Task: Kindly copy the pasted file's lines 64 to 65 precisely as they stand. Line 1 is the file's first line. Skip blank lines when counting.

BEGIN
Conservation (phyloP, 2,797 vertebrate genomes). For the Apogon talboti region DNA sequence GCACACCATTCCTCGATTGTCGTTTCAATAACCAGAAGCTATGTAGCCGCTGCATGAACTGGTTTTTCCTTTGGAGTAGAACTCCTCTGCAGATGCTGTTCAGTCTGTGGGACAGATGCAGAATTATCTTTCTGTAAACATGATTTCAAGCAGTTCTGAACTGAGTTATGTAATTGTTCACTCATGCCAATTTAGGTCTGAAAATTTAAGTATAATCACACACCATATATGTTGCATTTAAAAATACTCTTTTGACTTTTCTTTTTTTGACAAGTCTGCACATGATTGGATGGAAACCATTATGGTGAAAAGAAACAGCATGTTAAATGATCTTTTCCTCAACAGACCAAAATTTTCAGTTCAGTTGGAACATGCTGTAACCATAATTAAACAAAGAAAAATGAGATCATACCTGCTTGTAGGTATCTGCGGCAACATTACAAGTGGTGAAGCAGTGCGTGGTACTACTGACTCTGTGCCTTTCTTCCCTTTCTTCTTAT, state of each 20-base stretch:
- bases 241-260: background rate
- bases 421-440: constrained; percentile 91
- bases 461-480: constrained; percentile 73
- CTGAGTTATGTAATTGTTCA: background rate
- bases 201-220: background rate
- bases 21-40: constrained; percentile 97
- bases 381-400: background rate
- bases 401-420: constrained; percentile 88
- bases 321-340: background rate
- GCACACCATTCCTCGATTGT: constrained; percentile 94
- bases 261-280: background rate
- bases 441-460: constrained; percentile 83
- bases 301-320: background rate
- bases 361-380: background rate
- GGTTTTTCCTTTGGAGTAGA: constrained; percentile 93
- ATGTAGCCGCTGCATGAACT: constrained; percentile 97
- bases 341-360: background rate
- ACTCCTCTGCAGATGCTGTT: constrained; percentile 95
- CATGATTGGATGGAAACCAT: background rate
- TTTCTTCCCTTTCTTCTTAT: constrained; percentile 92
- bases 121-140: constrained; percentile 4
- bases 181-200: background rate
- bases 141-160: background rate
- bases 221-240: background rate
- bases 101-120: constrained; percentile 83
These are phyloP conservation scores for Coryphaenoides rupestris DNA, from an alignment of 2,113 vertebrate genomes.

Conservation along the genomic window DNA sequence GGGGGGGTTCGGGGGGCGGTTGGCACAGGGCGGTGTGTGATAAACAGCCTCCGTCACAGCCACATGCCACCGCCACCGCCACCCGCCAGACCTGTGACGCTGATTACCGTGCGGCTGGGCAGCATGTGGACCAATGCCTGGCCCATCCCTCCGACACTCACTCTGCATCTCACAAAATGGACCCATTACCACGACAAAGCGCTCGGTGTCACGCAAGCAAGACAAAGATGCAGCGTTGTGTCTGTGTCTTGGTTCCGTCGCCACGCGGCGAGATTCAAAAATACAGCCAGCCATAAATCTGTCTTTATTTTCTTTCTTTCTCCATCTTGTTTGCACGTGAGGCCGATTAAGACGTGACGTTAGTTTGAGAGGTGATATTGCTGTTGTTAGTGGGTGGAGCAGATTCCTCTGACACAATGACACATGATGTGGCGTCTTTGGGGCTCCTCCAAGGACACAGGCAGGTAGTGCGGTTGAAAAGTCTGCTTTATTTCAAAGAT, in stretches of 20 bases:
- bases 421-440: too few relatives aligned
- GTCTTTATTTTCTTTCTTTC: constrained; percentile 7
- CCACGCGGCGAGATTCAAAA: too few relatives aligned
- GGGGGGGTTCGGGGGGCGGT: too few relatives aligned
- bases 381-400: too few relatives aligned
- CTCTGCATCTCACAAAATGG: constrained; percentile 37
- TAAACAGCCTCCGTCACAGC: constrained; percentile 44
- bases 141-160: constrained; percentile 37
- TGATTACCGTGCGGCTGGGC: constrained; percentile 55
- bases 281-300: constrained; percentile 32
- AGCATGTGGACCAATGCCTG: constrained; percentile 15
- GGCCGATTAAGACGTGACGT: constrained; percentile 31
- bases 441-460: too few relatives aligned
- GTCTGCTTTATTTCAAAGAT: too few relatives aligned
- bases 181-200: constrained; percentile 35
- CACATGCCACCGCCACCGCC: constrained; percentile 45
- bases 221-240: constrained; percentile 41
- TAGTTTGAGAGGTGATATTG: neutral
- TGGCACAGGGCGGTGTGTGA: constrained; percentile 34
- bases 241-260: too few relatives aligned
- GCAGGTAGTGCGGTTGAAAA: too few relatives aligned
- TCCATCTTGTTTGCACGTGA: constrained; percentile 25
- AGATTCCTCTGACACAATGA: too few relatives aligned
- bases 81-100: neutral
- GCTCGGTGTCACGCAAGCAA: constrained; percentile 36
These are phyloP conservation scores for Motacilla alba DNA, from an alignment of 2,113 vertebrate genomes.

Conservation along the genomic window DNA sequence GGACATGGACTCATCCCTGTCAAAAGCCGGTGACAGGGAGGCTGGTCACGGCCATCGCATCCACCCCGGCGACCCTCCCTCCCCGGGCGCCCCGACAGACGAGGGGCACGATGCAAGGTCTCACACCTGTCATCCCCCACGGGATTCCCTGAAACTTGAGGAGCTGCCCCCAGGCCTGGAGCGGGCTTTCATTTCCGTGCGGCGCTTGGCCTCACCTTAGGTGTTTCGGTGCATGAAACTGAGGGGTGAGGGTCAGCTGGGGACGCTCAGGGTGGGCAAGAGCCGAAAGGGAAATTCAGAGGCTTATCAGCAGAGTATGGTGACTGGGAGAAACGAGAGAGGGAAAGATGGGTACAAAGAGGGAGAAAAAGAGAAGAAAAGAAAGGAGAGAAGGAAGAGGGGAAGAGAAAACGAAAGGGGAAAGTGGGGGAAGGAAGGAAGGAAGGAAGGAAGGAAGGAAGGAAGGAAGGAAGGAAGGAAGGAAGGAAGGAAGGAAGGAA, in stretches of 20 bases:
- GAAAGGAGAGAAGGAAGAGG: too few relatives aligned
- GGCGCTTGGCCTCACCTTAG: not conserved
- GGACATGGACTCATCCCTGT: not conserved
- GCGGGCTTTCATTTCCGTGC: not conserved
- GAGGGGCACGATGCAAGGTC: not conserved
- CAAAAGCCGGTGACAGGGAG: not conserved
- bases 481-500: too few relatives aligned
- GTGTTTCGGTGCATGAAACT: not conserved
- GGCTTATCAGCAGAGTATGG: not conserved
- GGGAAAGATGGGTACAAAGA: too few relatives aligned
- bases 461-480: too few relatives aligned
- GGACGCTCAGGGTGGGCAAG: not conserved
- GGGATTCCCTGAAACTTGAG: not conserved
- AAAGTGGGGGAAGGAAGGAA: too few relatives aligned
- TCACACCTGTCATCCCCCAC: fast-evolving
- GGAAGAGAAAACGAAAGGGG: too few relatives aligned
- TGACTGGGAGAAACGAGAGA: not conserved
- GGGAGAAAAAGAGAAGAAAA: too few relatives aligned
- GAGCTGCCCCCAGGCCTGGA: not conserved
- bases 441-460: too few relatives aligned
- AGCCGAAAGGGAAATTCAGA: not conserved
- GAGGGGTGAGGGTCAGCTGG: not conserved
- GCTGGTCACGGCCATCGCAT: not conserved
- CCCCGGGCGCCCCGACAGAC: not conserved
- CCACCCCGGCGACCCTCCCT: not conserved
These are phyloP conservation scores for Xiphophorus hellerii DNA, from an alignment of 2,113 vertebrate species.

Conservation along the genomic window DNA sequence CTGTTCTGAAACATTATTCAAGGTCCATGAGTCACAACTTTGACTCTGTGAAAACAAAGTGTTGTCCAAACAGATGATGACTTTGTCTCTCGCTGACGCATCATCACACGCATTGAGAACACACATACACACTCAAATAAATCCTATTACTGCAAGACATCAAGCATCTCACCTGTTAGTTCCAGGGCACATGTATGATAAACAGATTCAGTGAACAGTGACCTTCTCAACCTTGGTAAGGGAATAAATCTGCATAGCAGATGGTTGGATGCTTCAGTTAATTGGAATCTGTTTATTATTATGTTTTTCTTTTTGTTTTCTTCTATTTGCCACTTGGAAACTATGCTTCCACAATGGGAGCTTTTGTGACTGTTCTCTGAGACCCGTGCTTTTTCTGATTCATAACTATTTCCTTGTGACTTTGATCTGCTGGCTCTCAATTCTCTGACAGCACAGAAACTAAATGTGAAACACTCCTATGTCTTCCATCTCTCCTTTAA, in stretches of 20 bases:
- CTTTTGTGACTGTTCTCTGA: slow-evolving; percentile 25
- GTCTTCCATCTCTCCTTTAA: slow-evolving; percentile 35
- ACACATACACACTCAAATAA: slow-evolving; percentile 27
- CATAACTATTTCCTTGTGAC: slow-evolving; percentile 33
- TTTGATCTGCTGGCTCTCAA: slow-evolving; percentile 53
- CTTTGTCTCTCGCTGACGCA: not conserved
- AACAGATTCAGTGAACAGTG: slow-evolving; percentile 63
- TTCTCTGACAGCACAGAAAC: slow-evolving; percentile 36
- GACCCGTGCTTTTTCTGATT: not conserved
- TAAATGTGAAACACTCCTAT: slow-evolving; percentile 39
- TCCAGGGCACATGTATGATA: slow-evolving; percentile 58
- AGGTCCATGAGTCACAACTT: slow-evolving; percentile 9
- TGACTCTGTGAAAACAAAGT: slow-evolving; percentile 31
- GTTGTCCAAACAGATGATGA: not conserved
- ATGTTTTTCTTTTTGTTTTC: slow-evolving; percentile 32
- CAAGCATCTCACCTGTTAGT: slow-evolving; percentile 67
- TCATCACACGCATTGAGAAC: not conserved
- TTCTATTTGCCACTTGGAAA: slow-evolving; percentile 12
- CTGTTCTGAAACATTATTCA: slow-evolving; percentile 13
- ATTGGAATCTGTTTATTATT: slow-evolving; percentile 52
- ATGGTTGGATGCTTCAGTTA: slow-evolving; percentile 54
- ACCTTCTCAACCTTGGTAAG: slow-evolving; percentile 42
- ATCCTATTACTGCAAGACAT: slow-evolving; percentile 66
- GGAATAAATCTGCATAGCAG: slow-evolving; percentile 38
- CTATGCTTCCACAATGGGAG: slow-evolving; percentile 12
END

- GGCTTATCAGCAGAGTATGG: not conserved
- GGGAAAGATGGGTACAAAGA: too few relatives aligned